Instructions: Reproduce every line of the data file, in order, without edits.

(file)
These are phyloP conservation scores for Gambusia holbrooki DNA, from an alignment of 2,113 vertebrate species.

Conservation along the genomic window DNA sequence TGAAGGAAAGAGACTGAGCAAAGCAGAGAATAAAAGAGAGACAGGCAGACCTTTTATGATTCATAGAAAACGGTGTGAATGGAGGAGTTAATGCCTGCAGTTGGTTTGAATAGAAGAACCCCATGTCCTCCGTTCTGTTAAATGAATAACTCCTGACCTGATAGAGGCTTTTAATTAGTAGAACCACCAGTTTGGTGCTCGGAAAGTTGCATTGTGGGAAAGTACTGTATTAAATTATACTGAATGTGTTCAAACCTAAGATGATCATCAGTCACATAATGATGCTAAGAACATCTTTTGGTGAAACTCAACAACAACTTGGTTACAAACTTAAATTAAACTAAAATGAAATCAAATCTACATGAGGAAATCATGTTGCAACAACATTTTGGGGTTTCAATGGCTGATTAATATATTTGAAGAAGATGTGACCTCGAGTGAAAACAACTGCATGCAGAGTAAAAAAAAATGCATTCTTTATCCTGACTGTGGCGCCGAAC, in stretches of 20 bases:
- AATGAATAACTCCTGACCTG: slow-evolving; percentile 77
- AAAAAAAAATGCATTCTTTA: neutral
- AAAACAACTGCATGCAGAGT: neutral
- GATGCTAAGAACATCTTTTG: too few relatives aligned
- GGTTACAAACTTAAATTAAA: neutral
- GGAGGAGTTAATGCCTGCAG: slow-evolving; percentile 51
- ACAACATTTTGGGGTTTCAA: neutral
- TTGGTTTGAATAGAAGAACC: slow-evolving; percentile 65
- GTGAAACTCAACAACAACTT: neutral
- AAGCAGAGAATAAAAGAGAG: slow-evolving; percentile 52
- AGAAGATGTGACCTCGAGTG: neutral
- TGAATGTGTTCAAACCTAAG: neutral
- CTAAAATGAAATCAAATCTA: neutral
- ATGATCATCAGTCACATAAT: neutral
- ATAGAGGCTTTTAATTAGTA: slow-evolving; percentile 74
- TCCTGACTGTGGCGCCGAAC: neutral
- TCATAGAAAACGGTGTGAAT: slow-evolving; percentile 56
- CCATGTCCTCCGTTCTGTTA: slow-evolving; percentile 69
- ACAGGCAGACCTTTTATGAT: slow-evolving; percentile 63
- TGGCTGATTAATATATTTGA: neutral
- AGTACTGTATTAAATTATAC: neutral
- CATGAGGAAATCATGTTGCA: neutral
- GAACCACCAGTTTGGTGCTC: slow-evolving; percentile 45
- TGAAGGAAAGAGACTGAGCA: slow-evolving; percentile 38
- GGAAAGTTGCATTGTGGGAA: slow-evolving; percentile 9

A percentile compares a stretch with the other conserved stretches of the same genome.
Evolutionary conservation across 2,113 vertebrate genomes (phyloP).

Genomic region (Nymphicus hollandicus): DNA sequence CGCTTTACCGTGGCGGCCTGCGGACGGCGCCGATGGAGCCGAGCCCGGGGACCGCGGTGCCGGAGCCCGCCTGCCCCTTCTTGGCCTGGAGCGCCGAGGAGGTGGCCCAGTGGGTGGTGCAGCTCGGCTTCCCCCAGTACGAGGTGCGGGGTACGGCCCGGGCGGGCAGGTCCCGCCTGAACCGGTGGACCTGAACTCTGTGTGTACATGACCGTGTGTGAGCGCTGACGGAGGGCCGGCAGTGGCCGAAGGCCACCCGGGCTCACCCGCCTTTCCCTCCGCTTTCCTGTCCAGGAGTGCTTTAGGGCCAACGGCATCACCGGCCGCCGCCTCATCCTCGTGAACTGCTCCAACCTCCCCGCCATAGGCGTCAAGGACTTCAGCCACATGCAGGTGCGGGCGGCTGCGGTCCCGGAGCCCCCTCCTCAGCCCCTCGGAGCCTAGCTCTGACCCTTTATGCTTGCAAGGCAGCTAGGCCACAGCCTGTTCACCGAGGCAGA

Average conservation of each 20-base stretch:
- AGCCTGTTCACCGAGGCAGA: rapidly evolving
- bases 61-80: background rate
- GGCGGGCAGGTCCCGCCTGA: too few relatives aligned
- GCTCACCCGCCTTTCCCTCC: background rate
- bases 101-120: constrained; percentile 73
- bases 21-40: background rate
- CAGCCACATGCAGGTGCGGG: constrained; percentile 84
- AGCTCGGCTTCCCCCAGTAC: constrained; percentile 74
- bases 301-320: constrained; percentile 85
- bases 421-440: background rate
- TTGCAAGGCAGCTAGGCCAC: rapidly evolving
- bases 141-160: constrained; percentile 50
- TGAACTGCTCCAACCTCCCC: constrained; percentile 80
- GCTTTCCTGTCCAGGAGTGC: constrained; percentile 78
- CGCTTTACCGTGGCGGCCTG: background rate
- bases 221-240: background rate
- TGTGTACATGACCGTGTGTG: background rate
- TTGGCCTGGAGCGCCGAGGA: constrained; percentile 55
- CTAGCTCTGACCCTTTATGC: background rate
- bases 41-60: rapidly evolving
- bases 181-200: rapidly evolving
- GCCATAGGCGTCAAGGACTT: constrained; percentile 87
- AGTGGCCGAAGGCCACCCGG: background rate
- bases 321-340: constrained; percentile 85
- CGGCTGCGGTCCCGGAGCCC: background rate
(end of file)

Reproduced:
These are phyloP conservation scores for Gambusia holbrooki DNA, from an alignment of 2,113 vertebrate species.

Conservation along the genomic window DNA sequence TGAAGGAAAGAGACTGAGCAAAGCAGAGAATAAAAGAGAGACAGGCAGACCTTTTATGATTCATAGAAAACGGTGTGAATGGAGGAGTTAATGCCTGCAGTTGGTTTGAATAGAAGAACCCCATGTCCTCCGTTCTGTTAAATGAATAACTCCTGACCTGATAGAGGCTTTTAATTAGTAGAACCACCAGTTTGGTGCTCGGAAAGTTGCATTGTGGGAAAGTACTGTATTAAATTATACTGAATGTGTTCAAACCTAAGATGATCATCAGTCACATAATGATGCTAAGAACATCTTTTGGTGAAACTCAACAACAACTTGGTTACAAACTTAAATTAAACTAAAATGAAATCAAATCTACATGAGGAAATCATGTTGCAACAACATTTTGGGGTTTCAATGGCTGATTAATATATTTGAAGAAGATGTGACCTCGAGTGAAAACAACTGCATGCAGAGTAAAAAAAAATGCATTCTTTATCCTGACTGTGGCGCCGAAC, in stretches of 20 bases:
- AATGAATAACTCCTGACCTG: slow-evolving; percentile 77
- AAAAAAAAATGCATTCTTTA: neutral
- AAAACAACTGCATGCAGAGT: neutral
- GATGCTAAGAACATCTTTTG: too few relatives aligned
- GGTTACAAACTTAAATTAAA: neutral
- GGAGGAGTTAATGCCTGCAG: slow-evolving; percentile 51
- ACAACATTTTGGGGTTTCAA: neutral
- TTGGTTTGAATAGAAGAACC: slow-evolving; percentile 65
- GTGAAACTCAACAACAACTT: neutral
- AAGCAGAGAATAAAAGAGAG: slow-evolving; percentile 52
- AGAAGATGTGACCTCGAGTG: neutral
- TGAATGTGTTCAAACCTAAG: neutral
- CTAAAATGAAATCAAATCTA: neutral
- ATGATCATCAGTCACATAAT: neutral
- ATAGAGGCTTTTAATTAGTA: slow-evolving; percentile 74
- TCCTGACTGTGGCGCCGAAC: neutral
- TCATAGAAAACGGTGTGAAT: slow-evolving; percentile 56
- CCATGTCCTCCGTTCTGTTA: slow-evolving; percentile 69
- ACAGGCAGACCTTTTATGAT: slow-evolving; percentile 63
- TGGCTGATTAATATATTTGA: neutral
- AGTACTGTATTAAATTATAC: neutral
- CATGAGGAAATCATGTTGCA: neutral
- GAACCACCAGTTTGGTGCTC: slow-evolving; percentile 45
- TGAAGGAAAGAGACTGAGCA: slow-evolving; percentile 38
- GGAAAGTTGCATTGTGGGAA: slow-evolving; percentile 9

A percentile compares a stretch with the other conserved stretches of the same genome.
Evolutionary conservation across 2,113 vertebrate genomes (phyloP).

Genomic region (Nymphicus hollandicus): DNA sequence CGCTTTACCGTGGCGGCCTGCGGACGGCGCCGATGGAGCCGAGCCCGGGGACCGCGGTGCCGGAGCCCGCCTGCCCCTTCTTGGCCTGGAGCGCCGAGGAGGTGGCCCAGTGGGTGGTGCAGCTCGGCTTCCCCCAGTACGAGGTGCGGGGTACGGCCCGGGCGGGCAGGTCCCGCCTGAACCGGTGGACCTGAACTCTGTGTGTACATGACCGTGTGTGAGCGCTGACGGAGGGCCGGCAGTGGCCGAAGGCCACCCGGGCTCACCCGCCTTTCCCTCCGCTTTCCTGTCCAGGAGTGCTTTAGGGCCAACGGCATCACCGGCCGCCGCCTCATCCTCGTGAACTGCTCCAACCTCCCCGCCATAGGCGTCAAGGACTTCAGCCACATGCAGGTGCGGGCGGCTGCGGTCCCGGAGCCCCCTCCTCAGCCCCTCGGAGCCTAGCTCTGACCCTTTATGCTTGCAAGGCAGCTAGGCCACAGCCTGTTCACCGAGGCAGA

Average conservation of each 20-base stretch:
- AGCCTGTTCACCGAGGCAGA: rapidly evolving
- bases 61-80: background rate
- GGCGGGCAGGTCCCGCCTGA: too few relatives aligned
- GCTCACCCGCCTTTCCCTCC: background rate
- bases 101-120: constrained; percentile 73
- bases 21-40: background rate
- CAGCCACATGCAGGTGCGGG: constrained; percentile 84
- AGCTCGGCTTCCCCCAGTAC: constrained; percentile 74
- bases 301-320: constrained; percentile 85
- bases 421-440: background rate
- TTGCAAGGCAGCTAGGCCAC: rapidly evolving
- bases 141-160: constrained; percentile 50
- TGAACTGCTCCAACCTCCCC: constrained; percentile 80
- GCTTTCCTGTCCAGGAGTGC: constrained; percentile 78
- CGCTTTACCGTGGCGGCCTG: background rate
- bases 221-240: background rate
- TGTGTACATGACCGTGTGTG: background rate
- TTGGCCTGGAGCGCCGAGGA: constrained; percentile 55
- CTAGCTCTGACCCTTTATGC: background rate
- bases 41-60: rapidly evolving
- bases 181-200: rapidly evolving
- GCCATAGGCGTCAAGGACTT: constrained; percentile 87
- AGTGGCCGAAGGCCACCCGG: background rate
- bases 321-340: constrained; percentile 85
- CGGCTGCGGTCCCGGAGCCC: background rate